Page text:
Sometimes if a film has a lot on its mind, it can get buried under too much thematic weight. Look at something like "Don't Look Up," which I liked a lot more than most, but between the warring tones of comedy, drama, satire and science fiction, and the battle between the ideas of climate change, greedy politicians and tech magnates, a love story, an end-of-the-world adventure and a screed against the post-millennial culture wars, the movie is a bit scattered to say the least.
So when a movie not only manages to have several important points to make, but manages to experiment with the form and structure of motion pictures themselves, then you have something really special and a film that will stand the test of time. The groundbreaking (and history-making) animated documentary thriller, "Flee," stands in the rarified air of a film that takes several different cues from the history of cinema and then manages to make something wholly original.
The basic setup for "Flee" is that filmmaker Jonas Poher Rasmussen interviews his longtime friend Amin Nawabi (a pseudonym) about Nawabi's escape as a child from Afghanistan and his journey through Eastern Europe as a refugee. Nawabi is now planning a marriage with his boyfriend while living in Denmark and finally ready to talk about his harrowing experience as a refugee locked in a tiny hold of a ship, crossing the Baltic Sea with his family, passing across borders through a snowy forest and trying to tamp down his burgeoning homosexuality in a society that would kill him for his preferences.
- Photo courtesy of imdb
- “Flee” is an unforgettable memoir with animation that lives in your heart forever.
As Nawabi relates his story to Rasmussen, the filmmakers animate the telling of his story and combine it with stock footage of Afghanistan in the mid-1980s, creating a dance of intimate catharsis and historical context that gives Nawabi's story resonance and will hopefully build empathy with people lacking any sort of understanding of the immigrant experience.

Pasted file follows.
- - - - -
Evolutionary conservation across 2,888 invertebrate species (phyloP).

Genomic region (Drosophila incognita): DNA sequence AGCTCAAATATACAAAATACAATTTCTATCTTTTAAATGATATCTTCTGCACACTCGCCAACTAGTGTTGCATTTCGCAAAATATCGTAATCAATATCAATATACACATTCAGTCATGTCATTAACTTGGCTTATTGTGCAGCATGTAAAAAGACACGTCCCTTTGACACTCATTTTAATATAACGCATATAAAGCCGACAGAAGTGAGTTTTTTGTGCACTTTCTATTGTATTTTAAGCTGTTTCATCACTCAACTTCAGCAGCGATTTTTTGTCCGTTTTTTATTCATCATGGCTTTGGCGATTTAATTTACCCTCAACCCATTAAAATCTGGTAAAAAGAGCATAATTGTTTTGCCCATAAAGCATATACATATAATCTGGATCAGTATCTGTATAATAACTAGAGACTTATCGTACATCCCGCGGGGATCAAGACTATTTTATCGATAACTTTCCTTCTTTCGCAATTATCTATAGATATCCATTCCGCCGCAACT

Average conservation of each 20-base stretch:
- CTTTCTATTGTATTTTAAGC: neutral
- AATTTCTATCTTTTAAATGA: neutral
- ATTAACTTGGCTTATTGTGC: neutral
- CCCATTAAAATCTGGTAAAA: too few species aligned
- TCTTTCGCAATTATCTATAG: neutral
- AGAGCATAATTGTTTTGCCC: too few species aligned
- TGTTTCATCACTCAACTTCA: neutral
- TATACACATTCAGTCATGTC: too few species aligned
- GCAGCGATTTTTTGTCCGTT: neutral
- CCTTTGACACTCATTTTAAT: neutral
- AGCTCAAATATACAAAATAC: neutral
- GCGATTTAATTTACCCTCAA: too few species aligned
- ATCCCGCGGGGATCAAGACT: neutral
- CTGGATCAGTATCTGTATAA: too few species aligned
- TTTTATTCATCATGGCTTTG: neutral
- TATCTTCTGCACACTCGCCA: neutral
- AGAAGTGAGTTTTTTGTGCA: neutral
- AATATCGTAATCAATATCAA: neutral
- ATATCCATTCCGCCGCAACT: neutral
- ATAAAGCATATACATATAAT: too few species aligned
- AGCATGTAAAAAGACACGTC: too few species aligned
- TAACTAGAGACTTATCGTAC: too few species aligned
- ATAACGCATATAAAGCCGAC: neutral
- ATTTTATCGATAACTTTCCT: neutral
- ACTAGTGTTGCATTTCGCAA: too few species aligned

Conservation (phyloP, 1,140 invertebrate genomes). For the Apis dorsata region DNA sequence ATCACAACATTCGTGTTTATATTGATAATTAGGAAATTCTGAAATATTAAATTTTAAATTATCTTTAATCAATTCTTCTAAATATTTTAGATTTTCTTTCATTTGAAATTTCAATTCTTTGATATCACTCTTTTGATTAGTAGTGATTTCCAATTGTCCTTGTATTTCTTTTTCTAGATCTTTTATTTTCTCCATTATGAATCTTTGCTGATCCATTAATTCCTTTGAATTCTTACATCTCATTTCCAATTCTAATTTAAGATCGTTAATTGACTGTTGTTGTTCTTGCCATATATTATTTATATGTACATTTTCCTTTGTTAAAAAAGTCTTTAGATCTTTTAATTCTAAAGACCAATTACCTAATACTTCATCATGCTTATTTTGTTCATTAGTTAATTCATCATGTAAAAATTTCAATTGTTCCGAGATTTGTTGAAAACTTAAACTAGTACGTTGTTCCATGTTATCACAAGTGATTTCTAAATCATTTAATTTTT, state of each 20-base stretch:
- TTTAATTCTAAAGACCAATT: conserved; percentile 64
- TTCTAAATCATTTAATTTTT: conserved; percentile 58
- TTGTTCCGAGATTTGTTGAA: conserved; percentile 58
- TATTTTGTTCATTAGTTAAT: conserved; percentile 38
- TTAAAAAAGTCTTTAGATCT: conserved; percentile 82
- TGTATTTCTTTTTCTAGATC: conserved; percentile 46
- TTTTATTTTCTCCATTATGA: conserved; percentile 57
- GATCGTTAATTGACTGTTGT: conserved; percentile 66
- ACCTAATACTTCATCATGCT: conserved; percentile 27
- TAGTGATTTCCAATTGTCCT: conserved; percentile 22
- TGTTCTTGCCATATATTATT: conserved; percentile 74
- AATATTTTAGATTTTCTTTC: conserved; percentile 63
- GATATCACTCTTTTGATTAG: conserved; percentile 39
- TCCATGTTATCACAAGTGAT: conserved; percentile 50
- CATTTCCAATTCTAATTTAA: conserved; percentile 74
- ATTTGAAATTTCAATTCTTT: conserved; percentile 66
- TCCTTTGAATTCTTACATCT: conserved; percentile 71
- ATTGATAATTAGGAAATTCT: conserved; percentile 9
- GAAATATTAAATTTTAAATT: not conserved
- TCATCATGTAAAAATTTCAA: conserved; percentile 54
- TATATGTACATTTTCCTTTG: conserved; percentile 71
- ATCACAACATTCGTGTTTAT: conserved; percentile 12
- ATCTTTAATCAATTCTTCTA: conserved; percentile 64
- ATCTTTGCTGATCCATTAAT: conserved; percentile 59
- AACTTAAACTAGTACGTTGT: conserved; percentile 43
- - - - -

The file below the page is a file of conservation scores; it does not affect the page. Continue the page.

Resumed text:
On top of the absolutely nerve-shredding story of Nawabi's escape from Afghanistan, "Flee" also focuses on Nawabi's struggle with his homosexuality, the way Afghani refugees were treated in Russia in the 1980s and the post-traumatic stress of living somewhere with constantly shifting asylum status. Having all of these heavy themes seen through the lens of animation makes the intensity and sadness bearable, giving the audience a sense of safety as they watch a man barely capable of remembering the meaning of the word.
"Flee" has made history by being the first film in history nominated for Oscars in Best International Feature, Best Documentary Feature and Best Animated Feature simultaneously. It, at the very least, has the Animated award on lock. With its blend of colorful and deceptively simplistic line art and black-and-white charcoal shadings, the animation in "Flee" is just as groundbreaking as its story.
"Flee" stands with "Persepolis" and "Waltz with Bashir" as a truly profound piece of adult animation and manages to make the story of a gay Afghan refugee universal and deeply moving. Films like this are so few and far between, it almost feels like a miracle that we have it. We're lucky Nawabi shared his story and that there is a medium for him to gain the catharsis that he so kindly shares with his audience. A masterpiece, plain and simple.
Dir. Jonas Poher Rasmussen
Now Playing at Tin Pan Theater